Promising Treatment Option (promising + treatment_option)

Distribution by Scientific Domains

Selected Abstracts

The role of calcimimetics in the treatment of hyperparathyroidism

R. P. Wüthrich
Abstract Calcimimetics reduce serum levels of parathyroid hormone (PTH) and calcium, with a leftward shift in the set-point for calcium-regulated PTH secretion. The aim of this publication is to review the data available for calcimimetics in primary, secondary and tertiary hyperparathyroidism (HPT). Parathyroidectomy (PTX) is currently the only curative treatment for primary HPT, and recommended for patients with moderate-to-severe disease, as defined by a 2002 National Institute's of Health summary statement. In general, patients with primary HPT not meeting these surgical criteria, as well as those with contraindication or refusal for surgery, are monitored for signs and symptoms of primary HPT. There are currently no non-surgical therapies approved for use in primary HPT, although bisphosphonates are used in some patients, in an effort to control serum calcium levels. Calcimimetics decrease PTH and calcium levels and are a potential alternative for patients contraindicated for PTX, or who have failed previous PTX and have recurrent primary HPT. Secondary HPT develops early in chronic kidney disease and is present virtually in all patients with end-stage renal disease (ESRD). Secondary HPT is a progressive disease and is associated with several systemic complications, including renal osteodystrophy, soft tissue and vascular calcifications, and adverse cardiovascular outcomes. In ESRD patients, calcimimetics were shown to simultaneously reduce PTH, calcium, phosphate and calcium × phosphate product. In addition, observational analyses of use of calcimimetics in the ESRD population have shown a reduction of important clinical outcomes. In renal allograft recipients with tertiary HPT and hypercalcaemia, calcimimetics are a promising treatment option to control the parameters of calcium phosphate metabolism and may be a valid alternative to PTX. Based on its unique mechanism of action, the calcimimetic cinacalcet may play a role in the medical treatment of primary and tertiary forms of HPT, in addition to the registered indication for the treatment of secondary HPT. [source]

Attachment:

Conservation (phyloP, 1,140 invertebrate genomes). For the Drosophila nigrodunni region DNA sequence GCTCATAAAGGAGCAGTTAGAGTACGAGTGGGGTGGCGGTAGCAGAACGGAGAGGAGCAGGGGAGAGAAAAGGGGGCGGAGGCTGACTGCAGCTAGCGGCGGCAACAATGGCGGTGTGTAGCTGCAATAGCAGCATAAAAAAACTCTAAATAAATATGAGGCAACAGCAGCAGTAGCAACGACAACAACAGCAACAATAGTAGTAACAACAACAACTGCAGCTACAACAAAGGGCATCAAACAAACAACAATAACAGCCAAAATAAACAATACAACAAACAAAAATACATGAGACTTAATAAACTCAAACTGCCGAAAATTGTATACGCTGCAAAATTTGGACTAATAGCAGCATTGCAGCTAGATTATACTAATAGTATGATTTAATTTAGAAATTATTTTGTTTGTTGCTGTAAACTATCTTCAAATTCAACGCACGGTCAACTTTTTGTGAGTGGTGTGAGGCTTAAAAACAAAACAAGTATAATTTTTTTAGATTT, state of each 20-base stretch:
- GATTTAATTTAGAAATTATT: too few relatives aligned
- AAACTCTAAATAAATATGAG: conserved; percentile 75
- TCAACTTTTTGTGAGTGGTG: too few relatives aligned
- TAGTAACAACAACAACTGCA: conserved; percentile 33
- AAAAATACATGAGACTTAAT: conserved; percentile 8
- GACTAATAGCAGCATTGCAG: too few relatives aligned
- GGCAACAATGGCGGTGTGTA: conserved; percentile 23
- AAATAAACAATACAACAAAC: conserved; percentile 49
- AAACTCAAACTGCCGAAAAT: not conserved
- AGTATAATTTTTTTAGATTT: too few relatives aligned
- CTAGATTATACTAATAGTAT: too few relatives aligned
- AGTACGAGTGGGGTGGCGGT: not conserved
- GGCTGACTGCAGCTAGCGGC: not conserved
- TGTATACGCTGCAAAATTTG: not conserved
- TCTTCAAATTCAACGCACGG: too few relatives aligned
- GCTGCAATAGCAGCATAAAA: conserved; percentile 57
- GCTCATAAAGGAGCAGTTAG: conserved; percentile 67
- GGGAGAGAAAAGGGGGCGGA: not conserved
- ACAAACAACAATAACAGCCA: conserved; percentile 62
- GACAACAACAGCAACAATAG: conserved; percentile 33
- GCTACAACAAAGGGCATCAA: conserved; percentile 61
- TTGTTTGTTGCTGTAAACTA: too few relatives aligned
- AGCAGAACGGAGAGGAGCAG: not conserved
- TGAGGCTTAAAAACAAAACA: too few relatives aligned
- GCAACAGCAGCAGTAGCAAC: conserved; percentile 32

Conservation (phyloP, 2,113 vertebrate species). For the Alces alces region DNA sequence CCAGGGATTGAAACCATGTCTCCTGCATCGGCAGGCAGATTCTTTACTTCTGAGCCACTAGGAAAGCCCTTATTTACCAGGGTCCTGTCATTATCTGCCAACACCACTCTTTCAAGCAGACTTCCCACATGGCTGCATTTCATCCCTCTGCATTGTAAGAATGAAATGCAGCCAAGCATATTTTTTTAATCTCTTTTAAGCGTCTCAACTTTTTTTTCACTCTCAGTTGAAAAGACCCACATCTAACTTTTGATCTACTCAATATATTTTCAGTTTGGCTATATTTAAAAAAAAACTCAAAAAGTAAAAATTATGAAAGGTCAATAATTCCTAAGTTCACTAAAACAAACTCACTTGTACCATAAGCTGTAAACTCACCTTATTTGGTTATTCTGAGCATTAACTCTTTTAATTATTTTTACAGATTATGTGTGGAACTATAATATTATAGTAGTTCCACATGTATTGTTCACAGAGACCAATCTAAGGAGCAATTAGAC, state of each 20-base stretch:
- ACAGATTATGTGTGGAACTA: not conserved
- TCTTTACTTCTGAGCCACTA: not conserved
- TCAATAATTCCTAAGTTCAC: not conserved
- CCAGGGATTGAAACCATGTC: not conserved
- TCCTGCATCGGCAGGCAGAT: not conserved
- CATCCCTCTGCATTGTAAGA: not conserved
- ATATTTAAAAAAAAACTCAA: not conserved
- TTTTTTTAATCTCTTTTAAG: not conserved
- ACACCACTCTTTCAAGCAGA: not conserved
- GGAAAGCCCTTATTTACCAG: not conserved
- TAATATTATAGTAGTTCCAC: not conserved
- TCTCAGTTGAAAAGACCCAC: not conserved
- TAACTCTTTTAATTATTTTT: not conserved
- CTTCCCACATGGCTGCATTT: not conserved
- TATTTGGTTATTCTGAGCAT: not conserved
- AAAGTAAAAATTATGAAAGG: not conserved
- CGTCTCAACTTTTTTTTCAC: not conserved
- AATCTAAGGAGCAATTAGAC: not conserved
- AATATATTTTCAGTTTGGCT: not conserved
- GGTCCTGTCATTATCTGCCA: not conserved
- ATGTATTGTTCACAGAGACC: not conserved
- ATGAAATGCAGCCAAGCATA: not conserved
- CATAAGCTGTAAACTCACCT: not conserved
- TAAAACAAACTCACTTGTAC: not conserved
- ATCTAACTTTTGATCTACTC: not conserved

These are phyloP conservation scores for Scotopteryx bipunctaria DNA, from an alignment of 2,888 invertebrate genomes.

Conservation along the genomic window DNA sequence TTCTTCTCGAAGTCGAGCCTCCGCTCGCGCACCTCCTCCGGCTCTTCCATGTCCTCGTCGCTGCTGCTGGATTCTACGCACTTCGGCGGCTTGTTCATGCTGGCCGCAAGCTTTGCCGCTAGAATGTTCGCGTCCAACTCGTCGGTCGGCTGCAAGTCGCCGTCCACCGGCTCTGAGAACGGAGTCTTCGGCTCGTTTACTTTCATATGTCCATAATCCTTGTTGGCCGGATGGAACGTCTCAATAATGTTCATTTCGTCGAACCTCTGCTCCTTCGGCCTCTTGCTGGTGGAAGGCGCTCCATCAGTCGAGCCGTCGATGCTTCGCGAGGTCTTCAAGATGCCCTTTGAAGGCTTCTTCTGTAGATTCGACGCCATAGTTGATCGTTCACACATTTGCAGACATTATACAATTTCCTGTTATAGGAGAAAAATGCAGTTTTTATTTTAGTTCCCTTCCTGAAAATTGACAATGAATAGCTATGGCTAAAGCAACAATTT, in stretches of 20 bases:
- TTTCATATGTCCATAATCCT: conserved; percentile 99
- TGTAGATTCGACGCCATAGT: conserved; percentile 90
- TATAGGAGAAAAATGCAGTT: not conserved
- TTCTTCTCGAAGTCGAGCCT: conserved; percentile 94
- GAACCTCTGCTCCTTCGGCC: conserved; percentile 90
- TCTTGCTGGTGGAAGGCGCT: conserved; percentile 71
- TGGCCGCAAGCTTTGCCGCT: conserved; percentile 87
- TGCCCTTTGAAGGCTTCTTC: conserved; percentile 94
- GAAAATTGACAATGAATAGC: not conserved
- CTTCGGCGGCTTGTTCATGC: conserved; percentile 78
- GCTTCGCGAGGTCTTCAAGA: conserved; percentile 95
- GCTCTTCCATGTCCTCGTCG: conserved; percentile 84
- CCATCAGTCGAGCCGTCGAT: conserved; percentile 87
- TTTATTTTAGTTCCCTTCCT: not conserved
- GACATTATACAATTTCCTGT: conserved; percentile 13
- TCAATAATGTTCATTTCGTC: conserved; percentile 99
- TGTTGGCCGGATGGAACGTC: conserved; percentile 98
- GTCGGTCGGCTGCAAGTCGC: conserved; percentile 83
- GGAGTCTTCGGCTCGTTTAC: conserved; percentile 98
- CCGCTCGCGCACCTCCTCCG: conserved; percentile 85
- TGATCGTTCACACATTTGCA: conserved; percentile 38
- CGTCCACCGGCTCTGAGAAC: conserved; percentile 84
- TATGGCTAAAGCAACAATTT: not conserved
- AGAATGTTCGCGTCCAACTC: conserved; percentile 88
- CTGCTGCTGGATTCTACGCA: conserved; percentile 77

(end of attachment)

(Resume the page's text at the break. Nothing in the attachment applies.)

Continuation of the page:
Formation of cartilage repair tissue in articular cartilage defects pretreated with microfracture and covered with cell-free polymer-based implants,

Christoph Erggelet
Abstract The aim of our study was to evaluate the mid-term outcome of a cell-free polymer-based cartilage repair approach in a sheep cartilage defect model in comparison to microfracture treatment. Cell-free, freeze-dried implants (chondrotissue®) made of a poly-glycolic acid (PGA) scaffold and hyaluronan were immersed in autologous serum and used for covering microfractured full-thickness articular cartilage defects of the sheep (n,=,4). Defects treated with microfracture only served as controls (n,=,4). Six months after implantation, cartilage implants and controls were analyzed by immunohistochemical staining of type II collagen, histological staining of proteoglycans, and histological scoring. Histological analysis showed the formation of a cartilaginous repair tissue rich in proteoglycans. Histological scoring documented significant improvement of repair tissue formation when the defects were covered with the cell-free implant, compared to controls treated with microfracture. Immunohistochemistry showed that the cell-free implant induced cartilaginous repair tissue and type II collagen. Controls treated with microfracture showed marginal formation of a mixed-type repair tissue consisting of cartilaginous tissue and fibro-cartilage. Covering of microfractured defects with the cell-free polymer-based cartilage implant is suggested to be a promising treatment option for cartilage defects and improves the regeneration of articular cartilage. © 2009 Orthopaedic Research Society. Published by Wiley Periodicals, Inc. J Orthop Res 27:1353,1360, 2009 [source]